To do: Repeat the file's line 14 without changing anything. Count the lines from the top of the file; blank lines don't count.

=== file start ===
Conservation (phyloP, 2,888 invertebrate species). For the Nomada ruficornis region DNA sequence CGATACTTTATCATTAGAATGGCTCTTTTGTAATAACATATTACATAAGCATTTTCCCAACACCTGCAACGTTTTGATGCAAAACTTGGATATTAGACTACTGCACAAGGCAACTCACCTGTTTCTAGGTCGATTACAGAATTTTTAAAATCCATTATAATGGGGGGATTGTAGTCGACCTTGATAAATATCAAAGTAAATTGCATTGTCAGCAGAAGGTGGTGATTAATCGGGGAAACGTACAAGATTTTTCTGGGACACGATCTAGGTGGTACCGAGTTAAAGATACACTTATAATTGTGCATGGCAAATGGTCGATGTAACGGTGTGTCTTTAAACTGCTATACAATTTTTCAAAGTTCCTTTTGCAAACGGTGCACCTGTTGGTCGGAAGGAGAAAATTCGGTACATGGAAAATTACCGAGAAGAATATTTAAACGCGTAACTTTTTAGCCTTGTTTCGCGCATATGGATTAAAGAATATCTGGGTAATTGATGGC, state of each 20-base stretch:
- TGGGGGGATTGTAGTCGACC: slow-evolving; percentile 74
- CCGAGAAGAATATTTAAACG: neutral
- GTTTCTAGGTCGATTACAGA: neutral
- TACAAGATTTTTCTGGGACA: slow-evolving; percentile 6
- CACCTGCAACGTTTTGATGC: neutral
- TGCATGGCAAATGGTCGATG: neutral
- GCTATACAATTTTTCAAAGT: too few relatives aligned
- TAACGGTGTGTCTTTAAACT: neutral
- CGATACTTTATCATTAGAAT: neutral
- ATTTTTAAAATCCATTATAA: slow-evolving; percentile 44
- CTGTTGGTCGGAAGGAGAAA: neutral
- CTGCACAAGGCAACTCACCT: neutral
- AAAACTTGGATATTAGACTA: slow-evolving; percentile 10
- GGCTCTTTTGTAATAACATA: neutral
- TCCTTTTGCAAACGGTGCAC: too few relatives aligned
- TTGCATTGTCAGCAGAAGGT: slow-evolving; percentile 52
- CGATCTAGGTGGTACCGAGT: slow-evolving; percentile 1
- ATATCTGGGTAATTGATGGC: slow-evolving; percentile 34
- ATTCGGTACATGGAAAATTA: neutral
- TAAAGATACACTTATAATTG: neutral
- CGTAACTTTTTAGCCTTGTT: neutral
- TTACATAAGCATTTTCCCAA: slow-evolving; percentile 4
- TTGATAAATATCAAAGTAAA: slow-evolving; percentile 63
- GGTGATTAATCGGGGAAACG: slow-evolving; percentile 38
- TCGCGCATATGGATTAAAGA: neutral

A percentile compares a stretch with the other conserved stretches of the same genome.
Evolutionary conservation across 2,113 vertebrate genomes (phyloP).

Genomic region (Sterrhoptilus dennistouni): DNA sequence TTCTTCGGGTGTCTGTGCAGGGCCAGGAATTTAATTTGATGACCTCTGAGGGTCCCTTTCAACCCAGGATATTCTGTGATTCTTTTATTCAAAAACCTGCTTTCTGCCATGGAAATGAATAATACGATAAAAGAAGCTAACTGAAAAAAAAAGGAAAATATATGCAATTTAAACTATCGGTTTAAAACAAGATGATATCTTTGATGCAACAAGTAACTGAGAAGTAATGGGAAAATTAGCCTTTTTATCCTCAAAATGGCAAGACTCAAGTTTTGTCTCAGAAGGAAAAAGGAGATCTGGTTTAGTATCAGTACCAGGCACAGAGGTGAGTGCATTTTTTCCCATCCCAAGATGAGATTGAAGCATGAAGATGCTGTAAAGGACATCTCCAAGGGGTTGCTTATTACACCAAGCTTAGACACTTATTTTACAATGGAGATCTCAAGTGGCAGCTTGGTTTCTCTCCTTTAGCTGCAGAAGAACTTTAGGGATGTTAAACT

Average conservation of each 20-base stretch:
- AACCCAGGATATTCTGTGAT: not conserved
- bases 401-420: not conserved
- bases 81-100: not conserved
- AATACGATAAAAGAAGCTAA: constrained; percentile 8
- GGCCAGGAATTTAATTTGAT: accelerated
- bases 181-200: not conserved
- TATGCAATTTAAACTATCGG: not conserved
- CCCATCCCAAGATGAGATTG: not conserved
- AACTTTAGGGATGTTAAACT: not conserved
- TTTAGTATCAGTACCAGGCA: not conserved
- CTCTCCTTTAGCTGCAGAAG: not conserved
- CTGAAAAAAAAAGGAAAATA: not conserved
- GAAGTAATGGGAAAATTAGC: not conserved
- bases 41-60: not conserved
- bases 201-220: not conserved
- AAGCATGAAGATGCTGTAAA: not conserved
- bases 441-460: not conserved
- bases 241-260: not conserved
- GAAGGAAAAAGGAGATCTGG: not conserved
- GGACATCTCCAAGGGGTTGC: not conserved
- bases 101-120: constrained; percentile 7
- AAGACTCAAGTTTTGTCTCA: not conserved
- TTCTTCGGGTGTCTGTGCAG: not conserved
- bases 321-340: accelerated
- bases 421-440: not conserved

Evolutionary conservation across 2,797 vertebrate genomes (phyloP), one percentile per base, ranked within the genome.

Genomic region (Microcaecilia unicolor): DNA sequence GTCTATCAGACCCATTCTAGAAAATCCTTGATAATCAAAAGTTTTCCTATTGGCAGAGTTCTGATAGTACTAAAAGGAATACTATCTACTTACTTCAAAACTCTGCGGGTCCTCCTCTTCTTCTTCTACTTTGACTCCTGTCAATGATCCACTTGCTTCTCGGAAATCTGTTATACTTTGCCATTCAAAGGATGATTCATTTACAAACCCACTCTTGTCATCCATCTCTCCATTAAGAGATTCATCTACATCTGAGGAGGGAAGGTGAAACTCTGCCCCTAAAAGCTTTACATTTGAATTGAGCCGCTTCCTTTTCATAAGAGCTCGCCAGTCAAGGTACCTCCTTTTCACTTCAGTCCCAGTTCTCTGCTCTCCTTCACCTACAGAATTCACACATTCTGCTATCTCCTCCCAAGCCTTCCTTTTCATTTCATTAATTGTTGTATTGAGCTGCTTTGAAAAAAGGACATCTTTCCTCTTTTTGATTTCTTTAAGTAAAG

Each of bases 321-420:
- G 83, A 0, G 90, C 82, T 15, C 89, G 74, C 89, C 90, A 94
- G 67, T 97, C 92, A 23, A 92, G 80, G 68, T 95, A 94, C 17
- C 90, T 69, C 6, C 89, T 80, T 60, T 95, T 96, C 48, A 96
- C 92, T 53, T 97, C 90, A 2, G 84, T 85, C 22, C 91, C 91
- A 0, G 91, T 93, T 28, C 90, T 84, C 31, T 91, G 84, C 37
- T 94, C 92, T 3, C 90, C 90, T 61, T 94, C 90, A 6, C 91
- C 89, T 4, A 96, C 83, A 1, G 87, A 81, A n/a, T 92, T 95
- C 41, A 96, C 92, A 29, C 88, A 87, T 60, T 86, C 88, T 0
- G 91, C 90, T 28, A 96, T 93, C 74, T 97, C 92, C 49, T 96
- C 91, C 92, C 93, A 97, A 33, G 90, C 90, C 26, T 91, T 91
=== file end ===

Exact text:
- AAAACTTGGATATTAGACTA: slow-evolving; percentile 10